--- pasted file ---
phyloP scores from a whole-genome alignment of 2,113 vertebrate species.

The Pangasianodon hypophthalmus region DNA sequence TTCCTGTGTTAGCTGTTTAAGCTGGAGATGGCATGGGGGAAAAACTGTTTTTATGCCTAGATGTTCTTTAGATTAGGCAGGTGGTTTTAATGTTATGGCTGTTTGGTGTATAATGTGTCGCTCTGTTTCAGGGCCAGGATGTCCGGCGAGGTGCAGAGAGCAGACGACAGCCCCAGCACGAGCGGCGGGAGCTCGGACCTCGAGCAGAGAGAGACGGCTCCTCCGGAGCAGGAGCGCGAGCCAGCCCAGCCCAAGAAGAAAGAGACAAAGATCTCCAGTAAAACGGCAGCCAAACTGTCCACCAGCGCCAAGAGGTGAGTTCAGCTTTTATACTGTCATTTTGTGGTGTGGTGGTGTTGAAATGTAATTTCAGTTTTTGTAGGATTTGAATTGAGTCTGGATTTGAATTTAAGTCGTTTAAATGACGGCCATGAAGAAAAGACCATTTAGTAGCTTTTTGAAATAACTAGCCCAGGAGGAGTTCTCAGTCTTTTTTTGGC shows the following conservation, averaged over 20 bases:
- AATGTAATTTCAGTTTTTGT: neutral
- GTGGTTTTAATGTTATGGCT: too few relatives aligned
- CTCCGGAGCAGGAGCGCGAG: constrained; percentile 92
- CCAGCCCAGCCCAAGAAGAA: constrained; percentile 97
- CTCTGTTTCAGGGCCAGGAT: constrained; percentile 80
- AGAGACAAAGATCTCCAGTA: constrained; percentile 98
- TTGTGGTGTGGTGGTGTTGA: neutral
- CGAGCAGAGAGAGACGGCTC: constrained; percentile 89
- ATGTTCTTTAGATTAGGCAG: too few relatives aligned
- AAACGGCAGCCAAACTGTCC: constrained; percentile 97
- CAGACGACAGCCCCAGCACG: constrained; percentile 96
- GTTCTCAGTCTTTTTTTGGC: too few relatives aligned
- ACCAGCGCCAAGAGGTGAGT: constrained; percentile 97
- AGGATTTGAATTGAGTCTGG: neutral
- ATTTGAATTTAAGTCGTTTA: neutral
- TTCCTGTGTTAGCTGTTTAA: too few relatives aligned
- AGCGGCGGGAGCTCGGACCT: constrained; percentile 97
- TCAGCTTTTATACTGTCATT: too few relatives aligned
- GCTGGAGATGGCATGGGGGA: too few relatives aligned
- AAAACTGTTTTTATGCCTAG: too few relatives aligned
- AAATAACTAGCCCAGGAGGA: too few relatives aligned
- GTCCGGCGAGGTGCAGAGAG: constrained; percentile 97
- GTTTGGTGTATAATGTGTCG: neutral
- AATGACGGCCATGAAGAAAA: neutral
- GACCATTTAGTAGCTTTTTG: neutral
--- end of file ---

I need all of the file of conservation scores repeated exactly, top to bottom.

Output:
phyloP scores from a whole-genome alignment of 2,113 vertebrate species.

The Pangasianodon hypophthalmus region DNA sequence TTCCTGTGTTAGCTGTTTAAGCTGGAGATGGCATGGGGGAAAAACTGTTTTTATGCCTAGATGTTCTTTAGATTAGGCAGGTGGTTTTAATGTTATGGCTGTTTGGTGTATAATGTGTCGCTCTGTTTCAGGGCCAGGATGTCCGGCGAGGTGCAGAGAGCAGACGACAGCCCCAGCACGAGCGGCGGGAGCTCGGACCTCGAGCAGAGAGAGACGGCTCCTCCGGAGCAGGAGCGCGAGCCAGCCCAGCCCAAGAAGAAAGAGACAAAGATCTCCAGTAAAACGGCAGCCAAACTGTCCACCAGCGCCAAGAGGTGAGTTCAGCTTTTATACTGTCATTTTGTGGTGTGGTGGTGTTGAAATGTAATTTCAGTTTTTGTAGGATTTGAATTGAGTCTGGATTTGAATTTAAGTCGTTTAAATGACGGCCATGAAGAAAAGACCATTTAGTAGCTTTTTGAAATAACTAGCCCAGGAGGAGTTCTCAGTCTTTTTTTGGC shows the following conservation, averaged over 20 bases:
- AATGTAATTTCAGTTTTTGT: neutral
- GTGGTTTTAATGTTATGGCT: too few relatives aligned
- CTCCGGAGCAGGAGCGCGAG: constrained; percentile 92
- CCAGCCCAGCCCAAGAAGAA: constrained; percentile 97
- CTCTGTTTCAGGGCCAGGAT: constrained; percentile 80
- AGAGACAAAGATCTCCAGTA: constrained; percentile 98
- TTGTGGTGTGGTGGTGTTGA: neutral
- CGAGCAGAGAGAGACGGCTC: constrained; percentile 89
- ATGTTCTTTAGATTAGGCAG: too few relatives aligned
- AAACGGCAGCCAAACTGTCC: constrained; percentile 97
- CAGACGACAGCCCCAGCACG: constrained; percentile 96
- GTTCTCAGTCTTTTTTTGGC: too few relatives aligned
- ACCAGCGCCAAGAGGTGAGT: constrained; percentile 97
- AGGATTTGAATTGAGTCTGG: neutral
- ATTTGAATTTAAGTCGTTTA: neutral
- TTCCTGTGTTAGCTGTTTAA: too few relatives aligned
- AGCGGCGGGAGCTCGGACCT: constrained; percentile 97
- TCAGCTTTTATACTGTCATT: too few relatives aligned
- GCTGGAGATGGCATGGGGGA: too few relatives aligned
- AAAACTGTTTTTATGCCTAG: too few relatives aligned
- AAATAACTAGCCCAGGAGGA: too few relatives aligned
- GTCCGGCGAGGTGCAGAGAG: constrained; percentile 97
- GTTTGGTGTATAATGTGTCG: neutral
- AATGACGGCCATGAAGAAAA: neutral
- GACCATTTAGTAGCTTTTTG: neutral